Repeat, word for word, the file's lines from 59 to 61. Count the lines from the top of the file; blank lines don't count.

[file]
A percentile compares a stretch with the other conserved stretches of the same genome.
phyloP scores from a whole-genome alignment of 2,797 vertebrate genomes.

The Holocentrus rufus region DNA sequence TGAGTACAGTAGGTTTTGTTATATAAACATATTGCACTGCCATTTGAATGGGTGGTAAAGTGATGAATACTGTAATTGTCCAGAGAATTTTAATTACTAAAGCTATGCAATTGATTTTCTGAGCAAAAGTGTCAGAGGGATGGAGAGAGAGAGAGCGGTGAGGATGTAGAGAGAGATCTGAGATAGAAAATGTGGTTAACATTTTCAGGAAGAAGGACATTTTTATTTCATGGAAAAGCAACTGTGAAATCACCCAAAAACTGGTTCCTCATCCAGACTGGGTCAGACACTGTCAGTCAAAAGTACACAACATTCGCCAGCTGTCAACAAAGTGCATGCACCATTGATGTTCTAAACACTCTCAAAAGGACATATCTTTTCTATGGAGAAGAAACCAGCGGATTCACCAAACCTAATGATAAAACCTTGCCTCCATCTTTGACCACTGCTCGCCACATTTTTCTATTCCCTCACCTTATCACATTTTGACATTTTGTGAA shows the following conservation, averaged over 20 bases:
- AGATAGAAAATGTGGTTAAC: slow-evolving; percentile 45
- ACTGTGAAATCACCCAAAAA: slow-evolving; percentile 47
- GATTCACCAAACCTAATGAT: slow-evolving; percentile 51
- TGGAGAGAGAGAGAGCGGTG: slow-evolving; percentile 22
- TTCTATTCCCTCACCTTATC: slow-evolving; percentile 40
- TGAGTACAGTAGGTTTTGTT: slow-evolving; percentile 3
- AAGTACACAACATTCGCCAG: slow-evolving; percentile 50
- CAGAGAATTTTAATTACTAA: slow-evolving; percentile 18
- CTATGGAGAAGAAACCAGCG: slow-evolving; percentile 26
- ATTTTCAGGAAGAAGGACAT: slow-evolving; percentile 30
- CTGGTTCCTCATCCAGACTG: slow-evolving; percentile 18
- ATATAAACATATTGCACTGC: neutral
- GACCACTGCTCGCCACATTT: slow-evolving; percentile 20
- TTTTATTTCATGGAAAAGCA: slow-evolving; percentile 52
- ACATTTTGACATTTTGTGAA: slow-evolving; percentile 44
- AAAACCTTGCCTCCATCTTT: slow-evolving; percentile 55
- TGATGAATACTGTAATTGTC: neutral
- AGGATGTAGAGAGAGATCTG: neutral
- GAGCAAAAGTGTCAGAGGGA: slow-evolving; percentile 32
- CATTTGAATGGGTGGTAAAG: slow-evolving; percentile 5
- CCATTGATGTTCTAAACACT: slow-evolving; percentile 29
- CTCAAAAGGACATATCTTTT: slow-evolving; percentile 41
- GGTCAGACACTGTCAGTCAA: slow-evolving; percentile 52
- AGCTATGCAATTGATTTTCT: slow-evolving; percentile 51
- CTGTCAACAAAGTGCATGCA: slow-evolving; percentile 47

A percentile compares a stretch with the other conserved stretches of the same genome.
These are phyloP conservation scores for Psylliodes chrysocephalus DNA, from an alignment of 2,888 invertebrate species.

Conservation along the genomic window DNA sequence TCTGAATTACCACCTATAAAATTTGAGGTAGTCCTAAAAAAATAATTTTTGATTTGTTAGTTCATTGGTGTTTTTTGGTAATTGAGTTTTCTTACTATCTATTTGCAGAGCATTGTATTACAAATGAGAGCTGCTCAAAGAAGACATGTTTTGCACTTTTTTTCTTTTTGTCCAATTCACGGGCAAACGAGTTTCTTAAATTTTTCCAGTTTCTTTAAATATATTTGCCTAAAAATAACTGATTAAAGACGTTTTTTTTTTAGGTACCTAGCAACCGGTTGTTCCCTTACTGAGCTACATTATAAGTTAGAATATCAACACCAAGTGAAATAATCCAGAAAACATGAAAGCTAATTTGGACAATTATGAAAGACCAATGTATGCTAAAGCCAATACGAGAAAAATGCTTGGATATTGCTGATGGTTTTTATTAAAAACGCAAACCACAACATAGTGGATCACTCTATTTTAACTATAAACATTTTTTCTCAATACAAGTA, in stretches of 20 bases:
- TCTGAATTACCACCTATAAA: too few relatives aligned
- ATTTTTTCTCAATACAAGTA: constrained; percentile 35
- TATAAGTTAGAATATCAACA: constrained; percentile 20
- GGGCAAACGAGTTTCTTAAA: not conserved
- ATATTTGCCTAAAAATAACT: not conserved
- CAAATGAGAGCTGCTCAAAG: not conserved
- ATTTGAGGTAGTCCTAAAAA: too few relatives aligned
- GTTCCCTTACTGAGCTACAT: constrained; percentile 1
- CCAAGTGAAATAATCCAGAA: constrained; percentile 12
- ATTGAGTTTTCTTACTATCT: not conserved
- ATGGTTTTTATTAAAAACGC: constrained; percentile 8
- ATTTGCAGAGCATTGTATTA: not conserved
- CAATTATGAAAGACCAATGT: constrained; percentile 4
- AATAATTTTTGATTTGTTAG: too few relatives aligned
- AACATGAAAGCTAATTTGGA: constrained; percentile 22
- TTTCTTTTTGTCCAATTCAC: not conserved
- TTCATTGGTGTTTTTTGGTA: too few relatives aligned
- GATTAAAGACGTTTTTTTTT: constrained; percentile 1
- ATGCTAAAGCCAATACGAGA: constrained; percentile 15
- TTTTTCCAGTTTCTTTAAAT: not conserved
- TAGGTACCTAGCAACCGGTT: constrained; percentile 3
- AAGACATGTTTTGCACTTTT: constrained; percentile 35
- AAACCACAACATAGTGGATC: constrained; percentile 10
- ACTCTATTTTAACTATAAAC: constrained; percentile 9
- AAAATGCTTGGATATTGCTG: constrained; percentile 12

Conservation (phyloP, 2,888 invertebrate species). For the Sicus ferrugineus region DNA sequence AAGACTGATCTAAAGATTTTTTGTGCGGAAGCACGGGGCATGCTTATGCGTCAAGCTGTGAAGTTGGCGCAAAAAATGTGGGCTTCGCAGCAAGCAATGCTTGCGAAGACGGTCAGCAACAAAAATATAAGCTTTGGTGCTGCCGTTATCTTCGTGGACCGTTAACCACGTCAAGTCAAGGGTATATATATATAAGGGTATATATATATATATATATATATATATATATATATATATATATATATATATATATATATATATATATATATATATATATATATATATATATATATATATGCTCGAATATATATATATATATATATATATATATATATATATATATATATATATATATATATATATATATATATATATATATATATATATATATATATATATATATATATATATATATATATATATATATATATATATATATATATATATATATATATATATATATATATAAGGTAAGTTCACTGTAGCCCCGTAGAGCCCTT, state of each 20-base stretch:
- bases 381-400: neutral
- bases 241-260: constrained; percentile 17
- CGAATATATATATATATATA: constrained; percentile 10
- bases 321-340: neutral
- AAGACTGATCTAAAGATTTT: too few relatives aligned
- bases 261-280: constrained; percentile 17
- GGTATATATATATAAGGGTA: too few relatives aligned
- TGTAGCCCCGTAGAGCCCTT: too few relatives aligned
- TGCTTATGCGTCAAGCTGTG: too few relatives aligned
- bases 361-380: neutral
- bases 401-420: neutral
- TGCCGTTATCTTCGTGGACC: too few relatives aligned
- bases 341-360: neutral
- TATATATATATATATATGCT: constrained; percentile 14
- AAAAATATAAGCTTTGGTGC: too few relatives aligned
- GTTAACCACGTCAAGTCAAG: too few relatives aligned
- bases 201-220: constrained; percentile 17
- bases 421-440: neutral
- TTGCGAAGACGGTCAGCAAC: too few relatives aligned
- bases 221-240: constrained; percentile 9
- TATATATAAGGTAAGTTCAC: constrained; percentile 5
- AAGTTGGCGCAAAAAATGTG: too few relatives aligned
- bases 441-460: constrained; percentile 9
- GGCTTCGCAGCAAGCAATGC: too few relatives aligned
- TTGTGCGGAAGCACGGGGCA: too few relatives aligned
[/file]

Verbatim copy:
- bases 241-260: constrained; percentile 17
- CGAATATATATATATATATA: constrained; percentile 10
- bases 321-340: neutral